On many occasions, individuals at the demonstrations suddenly did things to incite violence, such as ripping up signs or throwing stones. Organizers later found that these were provocateurs sent in by the KDP or PUK parties to discredit the protests. Most of those times, the demonstrators understood what was happening and responded quickly to prevent fights. One day, we saw a man run up with a knife and slash the large pictures on the walls. Immediately a group of men surrounded him and carried him out of the square.
What were the protestors’ requests? They wanted to end a corrupt system, in which the two ruling families were above the laws and controlled the security forces, parliament, and courts for their own interests. These leaders used the public resources for their own gain or for upgrading their militias. One could not open a business, buy a house or get a professional job without joining the PUK or KDP or bribing officials. One of the leaders told us, “Our main concern is restructuring the government so that it will be accountable under the rule of law and deal with the corruption and party domination.”
On April 18, the sixty-first day of the demonstrations, protesters gathered apprehensively, as soldiers, police, and anti-terrorism units positioned themselves on streets close to the square. Protest organizers urged everyone to remain nonviolent. After security forces launched tear gas into a crowd along one of the streets, most demonstrators in the square dispersed. A little later, snipers on rooftops began shooting around the square. When groups of protestors tried to return later that day and take over the square, soldiers forced them out with shooting, tear gas, and beatings with batons. They burned the stage and destroyed the banners. We later heard that almost a hundred people were admitted that afternoon in the emergency hospital, sixteen with gunshot wounds.
That night 10,000 additional soldiers were brought into the city, where they lined the streets and guarded the square. Authorities banned all demonstrations with a “shoot to kill” order, later changed to a “shoot the legs” of anyone who disobeyed. The next day sixteen busloads of university students, on their way to the courthouse for a nonviolent vigil, were hijacked by security forces and taken to a place outside the city. For hours, soldiers threatened and beat many of the students.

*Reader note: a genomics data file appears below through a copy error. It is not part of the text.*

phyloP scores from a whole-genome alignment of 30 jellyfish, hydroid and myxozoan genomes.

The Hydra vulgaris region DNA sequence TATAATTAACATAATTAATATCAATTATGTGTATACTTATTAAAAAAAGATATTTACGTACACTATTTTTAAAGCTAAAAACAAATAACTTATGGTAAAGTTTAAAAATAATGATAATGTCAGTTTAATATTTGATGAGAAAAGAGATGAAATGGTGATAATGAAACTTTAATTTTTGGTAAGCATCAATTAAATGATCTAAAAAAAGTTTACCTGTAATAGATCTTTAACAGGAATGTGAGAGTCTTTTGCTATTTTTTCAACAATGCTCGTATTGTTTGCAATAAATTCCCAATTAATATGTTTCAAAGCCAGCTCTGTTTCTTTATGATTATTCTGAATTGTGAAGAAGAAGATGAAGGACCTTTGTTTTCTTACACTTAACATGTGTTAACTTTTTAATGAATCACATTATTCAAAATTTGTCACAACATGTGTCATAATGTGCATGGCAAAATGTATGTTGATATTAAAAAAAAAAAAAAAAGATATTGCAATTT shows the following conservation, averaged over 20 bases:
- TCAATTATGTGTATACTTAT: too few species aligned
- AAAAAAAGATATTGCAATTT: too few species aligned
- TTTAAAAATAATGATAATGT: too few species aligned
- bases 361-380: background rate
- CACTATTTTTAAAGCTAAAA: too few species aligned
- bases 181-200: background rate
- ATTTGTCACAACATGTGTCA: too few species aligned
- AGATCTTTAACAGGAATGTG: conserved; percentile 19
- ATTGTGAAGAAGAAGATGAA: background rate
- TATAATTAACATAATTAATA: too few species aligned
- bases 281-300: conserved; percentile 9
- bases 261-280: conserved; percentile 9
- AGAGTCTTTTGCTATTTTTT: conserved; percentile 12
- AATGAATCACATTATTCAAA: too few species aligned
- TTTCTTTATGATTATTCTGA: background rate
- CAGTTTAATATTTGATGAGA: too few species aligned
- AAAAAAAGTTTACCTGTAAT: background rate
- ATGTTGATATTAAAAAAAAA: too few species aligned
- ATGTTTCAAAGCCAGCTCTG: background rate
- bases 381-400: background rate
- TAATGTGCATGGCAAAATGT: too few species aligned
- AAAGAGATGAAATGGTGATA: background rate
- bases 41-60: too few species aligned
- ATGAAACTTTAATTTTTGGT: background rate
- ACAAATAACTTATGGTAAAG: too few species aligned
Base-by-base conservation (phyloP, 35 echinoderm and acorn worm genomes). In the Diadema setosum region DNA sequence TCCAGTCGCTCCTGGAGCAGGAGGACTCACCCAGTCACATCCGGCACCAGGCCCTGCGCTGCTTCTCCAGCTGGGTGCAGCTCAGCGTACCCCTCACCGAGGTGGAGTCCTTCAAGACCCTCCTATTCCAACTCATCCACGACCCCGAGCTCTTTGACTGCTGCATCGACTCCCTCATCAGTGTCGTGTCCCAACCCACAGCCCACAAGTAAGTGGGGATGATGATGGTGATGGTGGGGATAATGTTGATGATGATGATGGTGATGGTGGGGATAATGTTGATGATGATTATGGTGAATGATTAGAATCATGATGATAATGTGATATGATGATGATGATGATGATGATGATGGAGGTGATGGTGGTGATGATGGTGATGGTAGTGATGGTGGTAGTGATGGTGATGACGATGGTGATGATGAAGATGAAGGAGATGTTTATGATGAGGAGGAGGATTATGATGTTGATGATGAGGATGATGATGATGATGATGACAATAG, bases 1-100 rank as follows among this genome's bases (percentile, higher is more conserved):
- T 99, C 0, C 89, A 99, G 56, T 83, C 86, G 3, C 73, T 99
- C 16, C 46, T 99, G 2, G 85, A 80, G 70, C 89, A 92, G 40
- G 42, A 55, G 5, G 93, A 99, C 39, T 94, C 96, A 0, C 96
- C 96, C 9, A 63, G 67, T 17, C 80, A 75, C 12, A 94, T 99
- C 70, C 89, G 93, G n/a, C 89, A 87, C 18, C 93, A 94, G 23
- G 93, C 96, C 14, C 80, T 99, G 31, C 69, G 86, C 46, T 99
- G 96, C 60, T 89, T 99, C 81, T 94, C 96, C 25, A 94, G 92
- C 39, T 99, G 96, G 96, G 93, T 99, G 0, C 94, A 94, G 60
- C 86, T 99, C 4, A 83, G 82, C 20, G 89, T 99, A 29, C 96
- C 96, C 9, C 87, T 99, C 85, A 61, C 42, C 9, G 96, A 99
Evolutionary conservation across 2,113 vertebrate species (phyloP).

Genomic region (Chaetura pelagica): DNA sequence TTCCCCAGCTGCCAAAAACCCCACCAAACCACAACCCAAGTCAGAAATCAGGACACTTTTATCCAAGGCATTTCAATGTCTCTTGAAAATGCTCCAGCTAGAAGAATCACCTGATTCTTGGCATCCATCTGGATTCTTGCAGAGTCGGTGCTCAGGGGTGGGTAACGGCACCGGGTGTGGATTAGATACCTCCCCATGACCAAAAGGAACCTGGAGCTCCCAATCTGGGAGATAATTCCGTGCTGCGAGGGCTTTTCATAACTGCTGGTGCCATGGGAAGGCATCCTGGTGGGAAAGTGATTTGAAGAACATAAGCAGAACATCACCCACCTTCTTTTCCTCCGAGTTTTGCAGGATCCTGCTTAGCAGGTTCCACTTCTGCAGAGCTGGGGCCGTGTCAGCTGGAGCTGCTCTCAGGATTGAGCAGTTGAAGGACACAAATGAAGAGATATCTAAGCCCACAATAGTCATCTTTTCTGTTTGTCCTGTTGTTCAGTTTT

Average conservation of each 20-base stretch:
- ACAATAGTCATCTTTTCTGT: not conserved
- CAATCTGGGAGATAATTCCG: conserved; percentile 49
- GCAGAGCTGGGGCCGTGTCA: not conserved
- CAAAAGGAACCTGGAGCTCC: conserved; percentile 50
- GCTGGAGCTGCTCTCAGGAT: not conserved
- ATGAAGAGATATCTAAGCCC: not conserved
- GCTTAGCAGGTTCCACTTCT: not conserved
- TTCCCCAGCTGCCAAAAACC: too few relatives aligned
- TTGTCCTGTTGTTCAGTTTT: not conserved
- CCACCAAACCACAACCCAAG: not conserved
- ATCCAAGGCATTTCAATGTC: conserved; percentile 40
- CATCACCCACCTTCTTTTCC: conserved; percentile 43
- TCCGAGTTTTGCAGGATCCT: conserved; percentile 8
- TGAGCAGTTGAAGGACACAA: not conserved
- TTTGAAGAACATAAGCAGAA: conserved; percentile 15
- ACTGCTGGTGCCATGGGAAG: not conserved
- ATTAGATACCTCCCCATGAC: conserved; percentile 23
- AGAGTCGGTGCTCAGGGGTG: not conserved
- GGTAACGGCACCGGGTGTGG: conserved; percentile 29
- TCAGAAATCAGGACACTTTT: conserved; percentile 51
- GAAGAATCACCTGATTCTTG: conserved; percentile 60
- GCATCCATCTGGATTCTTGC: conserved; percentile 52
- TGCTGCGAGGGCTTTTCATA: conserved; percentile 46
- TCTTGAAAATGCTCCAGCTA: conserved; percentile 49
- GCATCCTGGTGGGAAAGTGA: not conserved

In the following months, other attempts to restart the protests were met with physical violence. We visited one protest leader in the hospital after he had been shot in the ankle in what appeared to be an assassination attempt after he publicly spoke out publicly against the corruption of the government. Protesters continued, however, to meet and discuss the issues and think about strategies for change in the future. They were discouraged, but did not give up their desire to keep struggling for a democratic and economically and politically just society, and to do that nonviolently.
Nonviolent struggles for social change are not easily won, and often don’t show positive results for years. Even though their stated nonviolent methods are nonviolent, other people may join in the public gatherings bringing in episodes of violent activity. These may even be paid provocateurs. As is the case with the current civil war in Syria, a movement may start out nonviolent, but become co-opted and turned into a violent war. Or, as in Egypt, powerful players can take the victories of a nonviolent struggle and thwart the political outcome. The dynamics are complex and there are no guarantees, yet when one studies nonviolent movements over time, as is done by Gene Sharp in his books, The Methods of Nonviolent Action, (1973) From Dictatorship to Democracy (1993), and other studies of nonviolent movements, it is clear that nonviolence is a very viable and powerful way and that there is more chance of nonviolent movements succeeding their goals with the least amount of deaths and destruction.